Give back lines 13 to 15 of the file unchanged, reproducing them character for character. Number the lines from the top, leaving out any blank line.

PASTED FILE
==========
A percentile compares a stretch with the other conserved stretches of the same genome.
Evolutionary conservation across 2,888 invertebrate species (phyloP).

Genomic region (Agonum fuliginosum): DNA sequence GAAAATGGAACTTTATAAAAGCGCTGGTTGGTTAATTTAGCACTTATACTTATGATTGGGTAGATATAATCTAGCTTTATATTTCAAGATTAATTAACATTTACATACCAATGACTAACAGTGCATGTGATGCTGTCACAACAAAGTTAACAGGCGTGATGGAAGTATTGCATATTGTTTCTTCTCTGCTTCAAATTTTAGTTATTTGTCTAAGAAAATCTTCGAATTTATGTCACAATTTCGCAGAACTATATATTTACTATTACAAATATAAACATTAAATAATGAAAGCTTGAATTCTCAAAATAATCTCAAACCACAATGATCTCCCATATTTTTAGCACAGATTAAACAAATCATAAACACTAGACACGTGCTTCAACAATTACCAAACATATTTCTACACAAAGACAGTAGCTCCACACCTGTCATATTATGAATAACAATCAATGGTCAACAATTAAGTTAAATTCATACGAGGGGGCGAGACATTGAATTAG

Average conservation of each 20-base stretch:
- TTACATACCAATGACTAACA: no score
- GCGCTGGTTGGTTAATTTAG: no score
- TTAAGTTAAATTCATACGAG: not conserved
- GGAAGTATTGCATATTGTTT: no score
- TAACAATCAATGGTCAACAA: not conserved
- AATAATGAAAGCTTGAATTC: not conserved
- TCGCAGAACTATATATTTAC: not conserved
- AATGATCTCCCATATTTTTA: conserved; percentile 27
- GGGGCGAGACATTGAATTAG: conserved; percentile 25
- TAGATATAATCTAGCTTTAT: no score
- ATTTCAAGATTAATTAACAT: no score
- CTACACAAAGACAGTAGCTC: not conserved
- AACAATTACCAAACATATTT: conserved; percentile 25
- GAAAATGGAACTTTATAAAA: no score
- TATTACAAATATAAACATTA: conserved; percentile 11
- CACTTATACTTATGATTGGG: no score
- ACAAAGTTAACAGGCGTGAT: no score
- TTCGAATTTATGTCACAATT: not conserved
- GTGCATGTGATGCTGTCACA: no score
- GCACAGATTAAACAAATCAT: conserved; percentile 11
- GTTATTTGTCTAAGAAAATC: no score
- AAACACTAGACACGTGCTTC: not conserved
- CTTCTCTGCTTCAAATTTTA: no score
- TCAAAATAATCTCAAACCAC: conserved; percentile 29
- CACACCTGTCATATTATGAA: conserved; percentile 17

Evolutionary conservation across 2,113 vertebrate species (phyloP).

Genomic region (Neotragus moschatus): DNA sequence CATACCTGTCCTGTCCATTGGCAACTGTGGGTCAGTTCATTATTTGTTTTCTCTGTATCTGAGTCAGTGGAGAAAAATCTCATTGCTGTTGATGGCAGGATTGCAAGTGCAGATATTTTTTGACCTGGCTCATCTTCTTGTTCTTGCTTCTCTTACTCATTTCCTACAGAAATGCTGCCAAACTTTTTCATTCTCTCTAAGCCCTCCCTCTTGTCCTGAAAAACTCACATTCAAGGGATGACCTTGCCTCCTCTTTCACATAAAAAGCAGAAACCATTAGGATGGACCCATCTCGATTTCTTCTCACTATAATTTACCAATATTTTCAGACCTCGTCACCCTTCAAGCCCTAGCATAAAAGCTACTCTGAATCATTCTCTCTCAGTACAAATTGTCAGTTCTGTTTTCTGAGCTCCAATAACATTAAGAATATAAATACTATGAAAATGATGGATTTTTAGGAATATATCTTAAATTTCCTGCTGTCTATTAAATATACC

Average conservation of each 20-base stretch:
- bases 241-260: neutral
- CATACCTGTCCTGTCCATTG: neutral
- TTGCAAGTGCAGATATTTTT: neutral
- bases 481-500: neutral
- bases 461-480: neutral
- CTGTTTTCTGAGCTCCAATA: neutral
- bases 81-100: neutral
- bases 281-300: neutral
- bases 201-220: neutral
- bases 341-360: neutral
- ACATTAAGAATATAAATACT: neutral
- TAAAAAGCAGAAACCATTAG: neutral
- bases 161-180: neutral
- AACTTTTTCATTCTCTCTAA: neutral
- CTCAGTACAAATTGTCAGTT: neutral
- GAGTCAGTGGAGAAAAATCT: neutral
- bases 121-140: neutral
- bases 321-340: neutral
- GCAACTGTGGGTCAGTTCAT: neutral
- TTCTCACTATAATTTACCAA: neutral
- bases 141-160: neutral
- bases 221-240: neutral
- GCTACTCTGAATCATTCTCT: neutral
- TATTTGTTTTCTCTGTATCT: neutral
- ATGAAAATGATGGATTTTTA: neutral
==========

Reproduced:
- GGGGCGAGACATTGAATTAG: conserved; percentile 25
- TAGATATAATCTAGCTTTAT: no score
- ATTTCAAGATTAATTAACAT: no score